WASHINGTON (Legal Newsline) – The Centers for Medicare and Medicaid Services (CMS) has issued a new rule stating that companies have within 60 days to return overpayments from federal governments after it identifies the overpayment.
The much anticipated final rule concerning Section 6402(a) of the Affordable Care Act means that Medicare and Medicaid providers, suppliers and managed care contractors have to report and return an overpayment by the later of “60 days after the date upon which the overpayment was identified or the date any corresponding cost report was due, if applicable.”
The requirements in the rule are aimed at ensuring the compliance with related statutes, promote the furnishing of high quality care, in addition to protecting the Medicare Trust Funds from fraud and improper payments.
Tony Maida, a partner at McDermott Will & Emery, who was involved in creating the final rule, told Legal Newsline that the rule will help businesses.
“The rule will help companies defending False Claims Act suits because having a regulation is better than the risk of having the meaning of the statute litigated in separate judicial districts,” Maida said.
However, Maida added that there are many unanswered questions about how False Claims Act lawsuits will play out regarding those who knowingly conceal, or knowing and improperly avoiding reporting and returning an identified overpayment.
“We have already started to see relators increasingly include this allegation in complaints, so I expect to see that further increase following the final rule,” Maida said.
In an effort to respond to many concerns within the industry, CMS reduced the lookback period from the proposed 10 years to six years, while clarifying its "identified" standard and simplifying how companies should report and return overpayments.
Under the new rule, the 60-day clock begins when a provider has identified an overpayment, which includes proactive compliance activities such as internal audits and reactive activities such as internal investigations of credible information of a potential overpayment.
However, the most important issue in the rule, the meaning of "identified," will be debated as controversial by many, Maida said.
“It essentially creates a negligence standard by saying that you have identified an overpayment when you should have determined through exercising reasonable diligence that you have received an overpayment,” Maida said.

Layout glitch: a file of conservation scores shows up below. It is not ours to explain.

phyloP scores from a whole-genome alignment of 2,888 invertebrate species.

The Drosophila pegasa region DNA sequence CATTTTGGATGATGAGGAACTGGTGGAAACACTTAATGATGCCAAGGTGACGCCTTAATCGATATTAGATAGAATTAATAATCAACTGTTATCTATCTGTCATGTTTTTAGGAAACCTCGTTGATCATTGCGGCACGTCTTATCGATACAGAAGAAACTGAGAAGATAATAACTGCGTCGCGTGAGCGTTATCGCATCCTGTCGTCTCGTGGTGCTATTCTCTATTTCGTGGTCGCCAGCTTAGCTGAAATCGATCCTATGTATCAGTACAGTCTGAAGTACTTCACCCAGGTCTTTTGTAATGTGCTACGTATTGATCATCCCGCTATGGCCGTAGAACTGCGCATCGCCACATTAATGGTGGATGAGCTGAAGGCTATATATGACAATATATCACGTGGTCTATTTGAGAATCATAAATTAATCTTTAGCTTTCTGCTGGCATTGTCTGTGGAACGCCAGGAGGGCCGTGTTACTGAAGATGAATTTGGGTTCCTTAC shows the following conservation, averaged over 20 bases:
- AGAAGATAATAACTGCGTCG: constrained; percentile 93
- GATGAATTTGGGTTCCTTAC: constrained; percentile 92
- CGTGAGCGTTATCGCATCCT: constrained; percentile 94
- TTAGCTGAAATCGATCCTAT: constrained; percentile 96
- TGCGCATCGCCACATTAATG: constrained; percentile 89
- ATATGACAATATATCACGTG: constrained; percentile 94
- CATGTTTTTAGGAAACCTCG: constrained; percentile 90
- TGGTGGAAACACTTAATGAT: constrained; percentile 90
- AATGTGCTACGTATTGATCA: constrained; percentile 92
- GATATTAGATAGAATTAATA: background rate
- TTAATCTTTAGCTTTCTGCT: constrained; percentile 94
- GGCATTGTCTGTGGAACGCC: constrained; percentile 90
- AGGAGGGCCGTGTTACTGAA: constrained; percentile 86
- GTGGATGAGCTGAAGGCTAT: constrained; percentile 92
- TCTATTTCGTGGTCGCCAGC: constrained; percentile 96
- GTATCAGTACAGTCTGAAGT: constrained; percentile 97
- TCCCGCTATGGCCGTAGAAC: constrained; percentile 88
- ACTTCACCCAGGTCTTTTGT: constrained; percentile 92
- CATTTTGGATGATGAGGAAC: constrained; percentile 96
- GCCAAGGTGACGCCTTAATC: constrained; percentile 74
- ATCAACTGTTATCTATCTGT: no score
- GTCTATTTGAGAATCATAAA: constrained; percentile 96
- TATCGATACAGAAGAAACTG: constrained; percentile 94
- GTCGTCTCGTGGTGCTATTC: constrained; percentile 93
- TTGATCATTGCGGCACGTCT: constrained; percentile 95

They key element of the final rule is the emphasis CMS has put on the importance of compliance programs in making sure that providers meet the “reasonable diligence” concept.
Many commentators to the rule’s proposed preamble were concerned about the meaning of the rule’s “reckless disregard or deliberate ignorance of the overpayment” standard and whether the time proposed was enough for the provider to take steps to conclude whether or not it had received an overpayment and, if so, the amount.
CMS is clear that providers have a period of time to conduct the “reasonable diligence” to determine if they have an overpayment and the amount before the 60-day clock report and return starts, Maida said.
“CMS said it applies a six-month 'benchmark' to measure how long this 'reasonable diligence' should take, absent extraordinary circumstances or complex matters, such as a Stark issue,” Maida said.
While Maida thinks the benchmark is unrealistic due to the complicated nature of Medicare laws and rules, the rule applies to a wide ride of situations from a simple error to a complex, multi-year situation.
“The government expects providers to move forward on reviewing potential overpayment issues in a reasonable manner,” Maida said. “[While] it’s not a sprint, it not a Sunday walk in the park [either].”
CMS’s final rule will become effective on March 14.